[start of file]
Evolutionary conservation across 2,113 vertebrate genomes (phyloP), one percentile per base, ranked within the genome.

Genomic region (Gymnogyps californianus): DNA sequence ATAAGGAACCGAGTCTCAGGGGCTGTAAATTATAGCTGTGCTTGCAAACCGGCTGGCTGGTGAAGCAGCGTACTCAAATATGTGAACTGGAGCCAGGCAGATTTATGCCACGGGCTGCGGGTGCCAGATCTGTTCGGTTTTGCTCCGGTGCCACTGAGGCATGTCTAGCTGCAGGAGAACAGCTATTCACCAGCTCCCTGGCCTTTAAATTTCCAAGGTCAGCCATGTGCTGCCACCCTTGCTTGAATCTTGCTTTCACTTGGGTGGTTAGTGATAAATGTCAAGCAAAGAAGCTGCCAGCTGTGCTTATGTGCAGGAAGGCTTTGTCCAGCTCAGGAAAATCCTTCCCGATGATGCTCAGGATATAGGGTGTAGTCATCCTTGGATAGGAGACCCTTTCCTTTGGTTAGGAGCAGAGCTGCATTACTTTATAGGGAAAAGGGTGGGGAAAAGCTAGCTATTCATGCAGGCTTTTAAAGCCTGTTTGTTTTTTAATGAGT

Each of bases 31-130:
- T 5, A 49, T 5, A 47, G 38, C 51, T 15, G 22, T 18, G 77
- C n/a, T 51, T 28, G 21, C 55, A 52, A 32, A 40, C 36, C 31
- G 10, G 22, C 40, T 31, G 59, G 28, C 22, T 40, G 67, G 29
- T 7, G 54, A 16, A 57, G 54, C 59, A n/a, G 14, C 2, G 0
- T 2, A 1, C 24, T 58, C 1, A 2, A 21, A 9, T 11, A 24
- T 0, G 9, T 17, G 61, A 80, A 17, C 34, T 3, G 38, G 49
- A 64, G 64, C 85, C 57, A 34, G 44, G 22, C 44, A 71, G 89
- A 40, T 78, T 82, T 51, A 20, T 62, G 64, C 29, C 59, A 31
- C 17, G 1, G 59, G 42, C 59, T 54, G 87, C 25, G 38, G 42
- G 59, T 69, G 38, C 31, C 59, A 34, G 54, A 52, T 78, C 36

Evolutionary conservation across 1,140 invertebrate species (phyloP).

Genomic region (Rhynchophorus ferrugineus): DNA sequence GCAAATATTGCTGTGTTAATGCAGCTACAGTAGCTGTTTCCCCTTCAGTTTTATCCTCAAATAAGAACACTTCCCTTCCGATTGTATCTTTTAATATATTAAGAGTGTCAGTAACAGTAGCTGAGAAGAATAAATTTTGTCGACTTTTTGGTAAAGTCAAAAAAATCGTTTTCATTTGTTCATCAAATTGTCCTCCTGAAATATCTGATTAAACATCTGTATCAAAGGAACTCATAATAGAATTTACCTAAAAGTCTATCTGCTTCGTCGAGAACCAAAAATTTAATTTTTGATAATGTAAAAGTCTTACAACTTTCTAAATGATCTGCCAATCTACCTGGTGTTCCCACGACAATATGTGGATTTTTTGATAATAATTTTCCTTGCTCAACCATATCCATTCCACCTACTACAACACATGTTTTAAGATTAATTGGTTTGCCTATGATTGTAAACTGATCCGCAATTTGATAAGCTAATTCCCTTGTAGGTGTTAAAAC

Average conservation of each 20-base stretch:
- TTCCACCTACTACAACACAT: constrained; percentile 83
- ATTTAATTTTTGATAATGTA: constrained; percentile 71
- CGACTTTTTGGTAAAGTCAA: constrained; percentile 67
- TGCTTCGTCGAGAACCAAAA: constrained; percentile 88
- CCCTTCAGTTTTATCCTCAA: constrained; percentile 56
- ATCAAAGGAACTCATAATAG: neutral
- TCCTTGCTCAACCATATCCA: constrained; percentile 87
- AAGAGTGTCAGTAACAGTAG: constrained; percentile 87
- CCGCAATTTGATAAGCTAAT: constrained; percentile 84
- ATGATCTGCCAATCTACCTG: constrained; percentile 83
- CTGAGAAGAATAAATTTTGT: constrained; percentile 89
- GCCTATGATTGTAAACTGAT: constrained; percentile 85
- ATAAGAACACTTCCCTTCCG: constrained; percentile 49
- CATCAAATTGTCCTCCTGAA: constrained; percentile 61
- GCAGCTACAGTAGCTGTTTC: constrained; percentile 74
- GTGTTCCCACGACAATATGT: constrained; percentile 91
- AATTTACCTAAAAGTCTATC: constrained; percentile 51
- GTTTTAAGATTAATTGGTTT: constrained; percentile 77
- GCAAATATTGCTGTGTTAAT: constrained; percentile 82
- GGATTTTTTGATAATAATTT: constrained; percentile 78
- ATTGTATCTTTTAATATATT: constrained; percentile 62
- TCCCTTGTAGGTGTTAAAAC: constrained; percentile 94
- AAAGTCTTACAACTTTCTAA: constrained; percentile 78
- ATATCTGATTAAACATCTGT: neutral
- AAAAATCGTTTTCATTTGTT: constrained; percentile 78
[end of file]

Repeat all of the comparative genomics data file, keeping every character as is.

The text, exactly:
Evolutionary conservation across 2,113 vertebrate genomes (phyloP), one percentile per base, ranked within the genome.

Genomic region (Gymnogyps californianus): DNA sequence ATAAGGAACCGAGTCTCAGGGGCTGTAAATTATAGCTGTGCTTGCAAACCGGCTGGCTGGTGAAGCAGCGTACTCAAATATGTGAACTGGAGCCAGGCAGATTTATGCCACGGGCTGCGGGTGCCAGATCTGTTCGGTTTTGCTCCGGTGCCACTGAGGCATGTCTAGCTGCAGGAGAACAGCTATTCACCAGCTCCCTGGCCTTTAAATTTCCAAGGTCAGCCATGTGCTGCCACCCTTGCTTGAATCTTGCTTTCACTTGGGTGGTTAGTGATAAATGTCAAGCAAAGAAGCTGCCAGCTGTGCTTATGTGCAGGAAGGCTTTGTCCAGCTCAGGAAAATCCTTCCCGATGATGCTCAGGATATAGGGTGTAGTCATCCTTGGATAGGAGACCCTTTCCTTTGGTTAGGAGCAGAGCTGCATTACTTTATAGGGAAAAGGGTGGGGAAAAGCTAGCTATTCATGCAGGCTTTTAAAGCCTGTTTGTTTTTTAATGAGT

Each of bases 31-130:
- T 5, A 49, T 5, A 47, G 38, C 51, T 15, G 22, T 18, G 77
- C n/a, T 51, T 28, G 21, C 55, A 52, A 32, A 40, C 36, C 31
- G 10, G 22, C 40, T 31, G 59, G 28, C 22, T 40, G 67, G 29
- T 7, G 54, A 16, A 57, G 54, C 59, A n/a, G 14, C 2, G 0
- T 2, A 1, C 24, T 58, C 1, A 2, A 21, A 9, T 11, A 24
- T 0, G 9, T 17, G 61, A 80, A 17, C 34, T 3, G 38, G 49
- A 64, G 64, C 85, C 57, A 34, G 44, G 22, C 44, A 71, G 89
- A 40, T 78, T 82, T 51, A 20, T 62, G 64, C 29, C 59, A 31
- C 17, G 1, G 59, G 42, C 59, T 54, G 87, C 25, G 38, G 42
- G 59, T 69, G 38, C 31, C 59, A 34, G 54, A 52, T 78, C 36

Evolutionary conservation across 1,140 invertebrate species (phyloP).

Genomic region (Rhynchophorus ferrugineus): DNA sequence GCAAATATTGCTGTGTTAATGCAGCTACAGTAGCTGTTTCCCCTTCAGTTTTATCCTCAAATAAGAACACTTCCCTTCCGATTGTATCTTTTAATATATTAAGAGTGTCAGTAACAGTAGCTGAGAAGAATAAATTTTGTCGACTTTTTGGTAAAGTCAAAAAAATCGTTTTCATTTGTTCATCAAATTGTCCTCCTGAAATATCTGATTAAACATCTGTATCAAAGGAACTCATAATAGAATTTACCTAAAAGTCTATCTGCTTCGTCGAGAACCAAAAATTTAATTTTTGATAATGTAAAAGTCTTACAACTTTCTAAATGATCTGCCAATCTACCTGGTGTTCCCACGACAATATGTGGATTTTTTGATAATAATTTTCCTTGCTCAACCATATCCATTCCACCTACTACAACACATGTTTTAAGATTAATTGGTTTGCCTATGATTGTAAACTGATCCGCAATTTGATAAGCTAATTCCCTTGTAGGTGTTAAAAC

Average conservation of each 20-base stretch:
- TTCCACCTACTACAACACAT: constrained; percentile 83
- ATTTAATTTTTGATAATGTA: constrained; percentile 71
- CGACTTTTTGGTAAAGTCAA: constrained; percentile 67
- TGCTTCGTCGAGAACCAAAA: constrained; percentile 88
- CCCTTCAGTTTTATCCTCAA: constrained; percentile 56
- ATCAAAGGAACTCATAATAG: neutral
- TCCTTGCTCAACCATATCCA: constrained; percentile 87
- AAGAGTGTCAGTAACAGTAG: constrained; percentile 87
- CCGCAATTTGATAAGCTAAT: constrained; percentile 84
- ATGATCTGCCAATCTACCTG: constrained; percentile 83
- CTGAGAAGAATAAATTTTGT: constrained; percentile 89
- GCCTATGATTGTAAACTGAT: constrained; percentile 85
- ATAAGAACACTTCCCTTCCG: constrained; percentile 49
- CATCAAATTGTCCTCCTGAA: constrained; percentile 61
- GCAGCTACAGTAGCTGTTTC: constrained; percentile 74
- GTGTTCCCACGACAATATGT: constrained; percentile 91
- AATTTACCTAAAAGTCTATC: constrained; percentile 51
- GTTTTAAGATTAATTGGTTT: constrained; percentile 77
- GCAAATATTGCTGTGTTAAT: constrained; percentile 82
- GGATTTTTTGATAATAATTT: constrained; percentile 78
- ATTGTATCTTTTAATATATT: constrained; percentile 62
- TCCCTTGTAGGTGTTAAAAC: constrained; percentile 94
- AAAGTCTTACAACTTTCTAA: constrained; percentile 78
- ATATCTGATTAAACATCTGT: neutral
- AAAAATCGTTTTCATTTGTT: constrained; percentile 78